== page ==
At the end of the double repayment period (or more), the monthly payments of the smoothed loan may increase to accelerate the resolution of the latter.  

Supplementing subsidised loans

First-time buyers in particular, but as a general rule all property purchasers who are eligible for subsidised loans, will often find the tiered loan of interest. Whether they obtain a zero-interest loan (PTZ), an employer loan or a home savings loan (PEL), the stepped loan will allow them to complete the necessary remaining loan, while modulating the monthly payments over time. 

At the start of the project, the monthly payment will thus be reduced, with a view to supplementing that of the subsidised loan until the subscriber’s repayment capacity is reached. As the repayment period for subsidised loans is generally shorter than that for conventional property loans, there will come a time when it will be appropriate to increase the monthly payment in order to repay the smoothed loan more quickly.

Reducing the cost of credit

On the same principle of cumulating loans, taking out two bank loans simultaneously with different terms and conditions of repayment is useful to reduce the overall cost of the investment.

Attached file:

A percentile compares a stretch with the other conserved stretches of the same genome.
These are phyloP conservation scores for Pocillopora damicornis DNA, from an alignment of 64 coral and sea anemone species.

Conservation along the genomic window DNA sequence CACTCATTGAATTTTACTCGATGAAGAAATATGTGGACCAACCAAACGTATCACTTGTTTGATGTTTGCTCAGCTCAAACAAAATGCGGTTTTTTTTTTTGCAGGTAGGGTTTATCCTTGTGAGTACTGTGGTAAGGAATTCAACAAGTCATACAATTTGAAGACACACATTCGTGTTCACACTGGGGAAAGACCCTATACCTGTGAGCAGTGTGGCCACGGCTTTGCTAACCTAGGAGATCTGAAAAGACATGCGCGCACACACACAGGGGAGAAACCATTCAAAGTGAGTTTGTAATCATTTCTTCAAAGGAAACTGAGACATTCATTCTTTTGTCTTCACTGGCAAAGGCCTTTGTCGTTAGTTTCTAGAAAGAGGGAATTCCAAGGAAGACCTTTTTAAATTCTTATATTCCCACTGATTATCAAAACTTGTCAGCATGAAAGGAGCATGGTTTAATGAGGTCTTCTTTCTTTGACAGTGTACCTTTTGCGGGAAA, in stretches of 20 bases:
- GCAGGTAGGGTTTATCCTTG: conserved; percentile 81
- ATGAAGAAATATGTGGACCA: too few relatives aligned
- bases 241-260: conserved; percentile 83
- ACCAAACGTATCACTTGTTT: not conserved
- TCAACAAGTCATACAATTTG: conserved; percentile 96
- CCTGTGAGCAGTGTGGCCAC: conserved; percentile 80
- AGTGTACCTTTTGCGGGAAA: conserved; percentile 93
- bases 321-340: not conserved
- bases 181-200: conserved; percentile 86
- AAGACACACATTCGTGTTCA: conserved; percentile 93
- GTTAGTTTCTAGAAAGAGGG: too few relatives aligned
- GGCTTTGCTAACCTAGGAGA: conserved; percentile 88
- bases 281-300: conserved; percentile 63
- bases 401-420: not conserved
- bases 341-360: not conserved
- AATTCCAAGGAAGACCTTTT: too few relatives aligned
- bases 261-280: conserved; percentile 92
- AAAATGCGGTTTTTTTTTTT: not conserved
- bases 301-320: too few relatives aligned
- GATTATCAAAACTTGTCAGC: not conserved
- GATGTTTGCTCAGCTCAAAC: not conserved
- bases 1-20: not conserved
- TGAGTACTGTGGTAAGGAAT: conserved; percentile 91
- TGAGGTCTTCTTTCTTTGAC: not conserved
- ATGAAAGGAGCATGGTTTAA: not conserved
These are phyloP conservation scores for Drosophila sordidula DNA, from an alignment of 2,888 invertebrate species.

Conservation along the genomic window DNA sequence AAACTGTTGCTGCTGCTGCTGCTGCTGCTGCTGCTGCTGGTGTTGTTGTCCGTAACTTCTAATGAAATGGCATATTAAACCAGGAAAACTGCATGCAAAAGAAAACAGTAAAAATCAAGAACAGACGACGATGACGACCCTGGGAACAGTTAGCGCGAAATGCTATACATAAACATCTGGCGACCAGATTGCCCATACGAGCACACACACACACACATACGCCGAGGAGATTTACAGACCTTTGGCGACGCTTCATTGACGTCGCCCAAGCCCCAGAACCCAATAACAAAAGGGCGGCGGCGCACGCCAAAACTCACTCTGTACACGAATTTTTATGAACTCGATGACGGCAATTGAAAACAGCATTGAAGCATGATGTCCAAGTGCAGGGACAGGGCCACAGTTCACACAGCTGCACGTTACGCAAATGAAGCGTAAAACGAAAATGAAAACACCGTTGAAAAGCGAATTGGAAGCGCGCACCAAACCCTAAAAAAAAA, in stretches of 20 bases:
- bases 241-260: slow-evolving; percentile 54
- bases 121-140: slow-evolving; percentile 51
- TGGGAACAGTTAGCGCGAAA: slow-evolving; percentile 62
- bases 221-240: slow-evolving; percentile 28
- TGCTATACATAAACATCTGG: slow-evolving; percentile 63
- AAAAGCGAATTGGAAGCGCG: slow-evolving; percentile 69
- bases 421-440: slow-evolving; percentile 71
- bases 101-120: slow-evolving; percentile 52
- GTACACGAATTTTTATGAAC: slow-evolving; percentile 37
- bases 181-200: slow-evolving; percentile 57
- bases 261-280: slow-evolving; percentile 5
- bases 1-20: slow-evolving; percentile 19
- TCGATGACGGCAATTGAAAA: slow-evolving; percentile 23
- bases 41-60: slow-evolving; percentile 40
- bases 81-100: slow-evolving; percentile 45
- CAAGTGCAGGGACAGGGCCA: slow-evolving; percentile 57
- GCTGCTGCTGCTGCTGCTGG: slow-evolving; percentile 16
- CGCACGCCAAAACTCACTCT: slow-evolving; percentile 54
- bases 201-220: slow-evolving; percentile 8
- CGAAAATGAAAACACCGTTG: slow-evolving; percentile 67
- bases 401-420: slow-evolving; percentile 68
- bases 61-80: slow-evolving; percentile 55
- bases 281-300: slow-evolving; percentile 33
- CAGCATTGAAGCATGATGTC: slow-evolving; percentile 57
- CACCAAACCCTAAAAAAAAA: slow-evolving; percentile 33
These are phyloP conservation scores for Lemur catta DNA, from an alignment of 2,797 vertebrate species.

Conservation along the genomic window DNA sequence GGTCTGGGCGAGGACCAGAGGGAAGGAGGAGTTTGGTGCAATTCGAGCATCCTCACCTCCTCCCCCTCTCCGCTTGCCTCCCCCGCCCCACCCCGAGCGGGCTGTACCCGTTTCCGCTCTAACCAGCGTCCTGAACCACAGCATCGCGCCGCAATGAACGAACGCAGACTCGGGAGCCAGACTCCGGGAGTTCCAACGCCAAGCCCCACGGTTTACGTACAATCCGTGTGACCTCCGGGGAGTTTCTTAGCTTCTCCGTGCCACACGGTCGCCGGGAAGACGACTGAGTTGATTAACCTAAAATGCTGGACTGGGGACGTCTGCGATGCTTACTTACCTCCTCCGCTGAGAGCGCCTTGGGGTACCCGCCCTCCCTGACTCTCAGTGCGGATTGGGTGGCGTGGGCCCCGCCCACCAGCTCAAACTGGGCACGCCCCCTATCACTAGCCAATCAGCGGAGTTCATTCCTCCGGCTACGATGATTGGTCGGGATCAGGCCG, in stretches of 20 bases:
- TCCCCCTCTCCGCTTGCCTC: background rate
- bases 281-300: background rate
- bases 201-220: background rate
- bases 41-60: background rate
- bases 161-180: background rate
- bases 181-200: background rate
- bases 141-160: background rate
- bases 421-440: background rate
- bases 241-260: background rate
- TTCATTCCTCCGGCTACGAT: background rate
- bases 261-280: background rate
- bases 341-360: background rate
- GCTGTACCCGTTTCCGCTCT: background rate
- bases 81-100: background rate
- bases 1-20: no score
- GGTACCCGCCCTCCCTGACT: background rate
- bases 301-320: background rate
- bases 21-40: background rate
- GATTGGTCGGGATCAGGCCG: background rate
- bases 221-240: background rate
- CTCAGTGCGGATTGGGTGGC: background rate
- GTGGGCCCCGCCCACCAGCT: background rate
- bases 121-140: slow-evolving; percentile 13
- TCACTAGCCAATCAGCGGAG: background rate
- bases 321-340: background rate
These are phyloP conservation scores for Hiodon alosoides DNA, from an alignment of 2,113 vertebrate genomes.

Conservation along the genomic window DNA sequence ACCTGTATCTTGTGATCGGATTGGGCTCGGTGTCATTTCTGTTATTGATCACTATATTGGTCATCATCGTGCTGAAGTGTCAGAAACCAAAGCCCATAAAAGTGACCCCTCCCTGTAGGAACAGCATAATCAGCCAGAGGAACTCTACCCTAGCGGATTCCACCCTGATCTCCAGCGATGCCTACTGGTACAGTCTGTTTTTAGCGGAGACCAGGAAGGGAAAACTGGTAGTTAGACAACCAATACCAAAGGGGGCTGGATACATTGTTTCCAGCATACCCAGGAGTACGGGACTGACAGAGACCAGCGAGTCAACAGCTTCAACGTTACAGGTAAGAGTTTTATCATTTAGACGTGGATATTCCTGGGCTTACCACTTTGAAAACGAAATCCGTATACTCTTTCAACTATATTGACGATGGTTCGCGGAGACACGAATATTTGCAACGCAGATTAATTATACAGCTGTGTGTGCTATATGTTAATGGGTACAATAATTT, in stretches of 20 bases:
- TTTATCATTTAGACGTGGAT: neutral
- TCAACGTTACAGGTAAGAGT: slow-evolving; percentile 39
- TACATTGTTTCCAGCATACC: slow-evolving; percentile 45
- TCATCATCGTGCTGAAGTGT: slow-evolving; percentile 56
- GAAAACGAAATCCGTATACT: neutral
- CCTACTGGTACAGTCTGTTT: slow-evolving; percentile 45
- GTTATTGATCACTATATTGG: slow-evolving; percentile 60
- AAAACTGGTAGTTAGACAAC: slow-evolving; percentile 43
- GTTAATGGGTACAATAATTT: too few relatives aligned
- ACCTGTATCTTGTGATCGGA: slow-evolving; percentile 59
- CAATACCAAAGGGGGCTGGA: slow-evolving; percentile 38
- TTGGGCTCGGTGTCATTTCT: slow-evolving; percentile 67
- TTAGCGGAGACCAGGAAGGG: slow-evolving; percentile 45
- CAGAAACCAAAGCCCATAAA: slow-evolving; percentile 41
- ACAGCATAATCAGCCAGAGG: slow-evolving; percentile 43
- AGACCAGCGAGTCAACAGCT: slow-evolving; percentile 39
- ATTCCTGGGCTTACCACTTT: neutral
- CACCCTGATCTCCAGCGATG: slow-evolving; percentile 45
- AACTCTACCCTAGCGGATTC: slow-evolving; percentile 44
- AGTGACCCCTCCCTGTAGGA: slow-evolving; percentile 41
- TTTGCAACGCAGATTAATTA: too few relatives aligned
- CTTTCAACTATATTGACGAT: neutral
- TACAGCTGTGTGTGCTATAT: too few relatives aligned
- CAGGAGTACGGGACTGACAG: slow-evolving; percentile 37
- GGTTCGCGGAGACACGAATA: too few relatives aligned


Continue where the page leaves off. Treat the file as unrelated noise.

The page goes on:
The first loan can, for example, be taken out for a period of 10 years, at a favourable rate of 1%. The second loan will be calculated over a longer term of 25 years, at a rate of 1.5%. The smoothing of the loan will then allow for constant monthly payments throughout the duration of the loan, while reducing the cost of interest and loan insurance.

Risks involved and mandatory warnings

In fact, most of the smoothed loans taken out are borrowers who wish to take out a loan that is currently beyond their means, in anticipation of the higher financial capacities expected. The risk is obvious: the financial situation may not improve and the increasing monthly payments may not be met. 

The danger is further increased when the lower monthly payments at the beginning of the loan do not cover the interest, which is at its highest during the first years. The result is that the unpaid interest increases the overall capital owed, worsening the debt of the borrower who may not be prepared for it.